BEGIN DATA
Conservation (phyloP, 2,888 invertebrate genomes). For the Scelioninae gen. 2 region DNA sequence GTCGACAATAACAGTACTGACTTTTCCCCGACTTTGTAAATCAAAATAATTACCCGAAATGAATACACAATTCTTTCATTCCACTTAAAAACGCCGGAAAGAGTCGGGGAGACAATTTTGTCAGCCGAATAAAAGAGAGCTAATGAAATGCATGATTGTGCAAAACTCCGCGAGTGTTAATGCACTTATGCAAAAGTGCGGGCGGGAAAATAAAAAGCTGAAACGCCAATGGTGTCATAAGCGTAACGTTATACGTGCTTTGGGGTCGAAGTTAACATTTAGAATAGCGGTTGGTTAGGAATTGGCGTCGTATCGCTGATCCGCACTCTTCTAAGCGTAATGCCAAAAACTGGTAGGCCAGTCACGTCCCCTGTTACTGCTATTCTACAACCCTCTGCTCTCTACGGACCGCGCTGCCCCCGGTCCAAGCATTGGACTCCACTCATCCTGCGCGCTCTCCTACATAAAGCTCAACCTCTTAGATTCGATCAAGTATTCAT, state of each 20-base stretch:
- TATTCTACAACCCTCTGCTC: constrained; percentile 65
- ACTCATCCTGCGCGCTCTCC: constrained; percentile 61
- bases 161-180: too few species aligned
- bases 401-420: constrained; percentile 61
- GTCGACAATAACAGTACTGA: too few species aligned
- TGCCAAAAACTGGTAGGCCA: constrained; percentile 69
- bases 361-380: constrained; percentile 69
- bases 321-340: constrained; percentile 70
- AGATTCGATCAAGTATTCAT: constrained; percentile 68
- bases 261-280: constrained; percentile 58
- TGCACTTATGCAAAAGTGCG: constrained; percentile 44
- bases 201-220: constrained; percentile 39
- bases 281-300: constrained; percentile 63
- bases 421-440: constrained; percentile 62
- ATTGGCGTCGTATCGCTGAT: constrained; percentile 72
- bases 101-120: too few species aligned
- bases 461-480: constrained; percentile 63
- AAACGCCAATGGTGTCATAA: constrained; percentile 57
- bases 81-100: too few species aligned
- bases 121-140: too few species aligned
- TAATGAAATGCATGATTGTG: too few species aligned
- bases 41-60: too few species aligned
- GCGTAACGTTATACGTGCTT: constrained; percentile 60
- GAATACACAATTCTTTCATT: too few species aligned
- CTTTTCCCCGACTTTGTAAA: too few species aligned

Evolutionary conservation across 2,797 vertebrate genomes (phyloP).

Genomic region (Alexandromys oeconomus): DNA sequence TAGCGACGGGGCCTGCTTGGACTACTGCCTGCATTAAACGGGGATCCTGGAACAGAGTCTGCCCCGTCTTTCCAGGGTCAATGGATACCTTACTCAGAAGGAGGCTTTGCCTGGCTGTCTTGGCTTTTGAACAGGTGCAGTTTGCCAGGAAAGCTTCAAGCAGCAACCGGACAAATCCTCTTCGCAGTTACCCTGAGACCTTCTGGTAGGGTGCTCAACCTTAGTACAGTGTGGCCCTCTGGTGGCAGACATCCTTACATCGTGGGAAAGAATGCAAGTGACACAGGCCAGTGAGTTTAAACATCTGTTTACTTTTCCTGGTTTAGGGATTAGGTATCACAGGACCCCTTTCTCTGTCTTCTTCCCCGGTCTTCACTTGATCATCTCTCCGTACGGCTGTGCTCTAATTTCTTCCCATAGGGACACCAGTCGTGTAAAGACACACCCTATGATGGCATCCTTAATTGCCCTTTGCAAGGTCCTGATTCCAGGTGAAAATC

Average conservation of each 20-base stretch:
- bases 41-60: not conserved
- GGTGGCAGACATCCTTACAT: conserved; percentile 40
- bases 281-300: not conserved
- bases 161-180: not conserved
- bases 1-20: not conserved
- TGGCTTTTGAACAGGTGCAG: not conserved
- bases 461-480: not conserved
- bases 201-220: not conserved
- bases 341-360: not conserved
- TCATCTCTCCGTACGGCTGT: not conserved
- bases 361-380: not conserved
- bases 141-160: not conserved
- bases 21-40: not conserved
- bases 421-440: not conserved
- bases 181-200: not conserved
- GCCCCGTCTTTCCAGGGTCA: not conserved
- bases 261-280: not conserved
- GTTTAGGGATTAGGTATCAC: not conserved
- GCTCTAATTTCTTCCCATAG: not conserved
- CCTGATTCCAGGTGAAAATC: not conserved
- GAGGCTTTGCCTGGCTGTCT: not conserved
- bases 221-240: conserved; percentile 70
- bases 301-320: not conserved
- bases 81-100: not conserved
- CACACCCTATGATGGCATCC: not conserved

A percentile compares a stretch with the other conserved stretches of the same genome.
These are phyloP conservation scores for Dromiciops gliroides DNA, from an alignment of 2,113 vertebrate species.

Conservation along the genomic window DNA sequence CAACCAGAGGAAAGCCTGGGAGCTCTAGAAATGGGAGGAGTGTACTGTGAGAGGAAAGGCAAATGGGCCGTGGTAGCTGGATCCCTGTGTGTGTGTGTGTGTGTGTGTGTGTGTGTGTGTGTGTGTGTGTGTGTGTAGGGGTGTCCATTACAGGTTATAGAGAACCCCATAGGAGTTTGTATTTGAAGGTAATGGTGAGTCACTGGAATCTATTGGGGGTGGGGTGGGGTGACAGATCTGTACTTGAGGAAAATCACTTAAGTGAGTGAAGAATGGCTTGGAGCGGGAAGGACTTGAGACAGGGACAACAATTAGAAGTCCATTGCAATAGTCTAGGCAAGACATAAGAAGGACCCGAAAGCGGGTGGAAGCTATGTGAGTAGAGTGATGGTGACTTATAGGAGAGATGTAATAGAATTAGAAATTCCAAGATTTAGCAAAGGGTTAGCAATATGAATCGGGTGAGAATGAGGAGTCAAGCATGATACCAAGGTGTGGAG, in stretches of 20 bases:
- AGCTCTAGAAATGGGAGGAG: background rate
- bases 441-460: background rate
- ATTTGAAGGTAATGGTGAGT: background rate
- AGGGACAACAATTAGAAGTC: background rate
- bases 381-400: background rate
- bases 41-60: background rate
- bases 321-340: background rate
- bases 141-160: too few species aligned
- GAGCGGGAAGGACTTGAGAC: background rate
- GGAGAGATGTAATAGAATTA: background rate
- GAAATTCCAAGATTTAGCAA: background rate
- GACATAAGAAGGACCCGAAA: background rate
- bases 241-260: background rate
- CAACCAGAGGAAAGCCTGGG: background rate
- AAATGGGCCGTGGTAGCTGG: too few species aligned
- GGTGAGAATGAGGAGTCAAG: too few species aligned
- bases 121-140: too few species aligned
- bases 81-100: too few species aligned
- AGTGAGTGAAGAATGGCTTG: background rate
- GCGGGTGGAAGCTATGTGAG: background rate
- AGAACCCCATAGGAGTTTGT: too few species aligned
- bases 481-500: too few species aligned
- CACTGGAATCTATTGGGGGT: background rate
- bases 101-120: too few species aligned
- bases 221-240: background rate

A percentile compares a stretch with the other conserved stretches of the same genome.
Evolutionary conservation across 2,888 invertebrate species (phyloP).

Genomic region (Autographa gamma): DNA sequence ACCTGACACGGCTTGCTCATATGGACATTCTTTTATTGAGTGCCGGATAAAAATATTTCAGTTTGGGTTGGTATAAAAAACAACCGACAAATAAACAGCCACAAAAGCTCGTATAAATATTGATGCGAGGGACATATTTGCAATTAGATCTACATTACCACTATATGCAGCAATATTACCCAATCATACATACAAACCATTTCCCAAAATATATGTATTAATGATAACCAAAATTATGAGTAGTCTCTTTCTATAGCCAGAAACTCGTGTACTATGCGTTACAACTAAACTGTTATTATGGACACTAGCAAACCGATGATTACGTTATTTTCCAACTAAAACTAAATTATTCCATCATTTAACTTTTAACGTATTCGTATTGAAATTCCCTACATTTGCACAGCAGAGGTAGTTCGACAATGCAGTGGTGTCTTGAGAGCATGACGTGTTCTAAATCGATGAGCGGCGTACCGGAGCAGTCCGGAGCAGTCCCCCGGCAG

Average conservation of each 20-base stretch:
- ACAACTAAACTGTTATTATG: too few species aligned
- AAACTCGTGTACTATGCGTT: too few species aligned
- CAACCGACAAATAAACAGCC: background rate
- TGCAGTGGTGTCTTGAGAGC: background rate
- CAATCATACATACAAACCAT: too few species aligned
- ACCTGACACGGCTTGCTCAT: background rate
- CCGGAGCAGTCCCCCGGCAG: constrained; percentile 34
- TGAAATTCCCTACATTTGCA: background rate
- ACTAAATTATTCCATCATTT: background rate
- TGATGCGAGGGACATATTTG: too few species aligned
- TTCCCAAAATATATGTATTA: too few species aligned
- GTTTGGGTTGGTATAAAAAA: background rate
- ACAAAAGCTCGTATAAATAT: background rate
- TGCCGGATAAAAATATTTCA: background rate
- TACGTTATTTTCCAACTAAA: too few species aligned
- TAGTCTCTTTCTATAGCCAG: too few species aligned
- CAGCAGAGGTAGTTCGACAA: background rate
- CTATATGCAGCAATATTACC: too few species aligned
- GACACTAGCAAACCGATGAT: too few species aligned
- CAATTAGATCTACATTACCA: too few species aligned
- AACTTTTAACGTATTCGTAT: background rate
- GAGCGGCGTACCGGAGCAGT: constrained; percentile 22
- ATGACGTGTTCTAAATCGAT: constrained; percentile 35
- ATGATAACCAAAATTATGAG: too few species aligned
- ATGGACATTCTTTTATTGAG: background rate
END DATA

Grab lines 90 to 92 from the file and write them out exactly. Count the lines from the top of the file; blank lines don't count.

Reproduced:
- TGCAGTGGTGTCTTGAGAGC: background rate
- CAATCATACATACAAACCAT: too few species aligned
- ACCTGACACGGCTTGCTCAT: background rate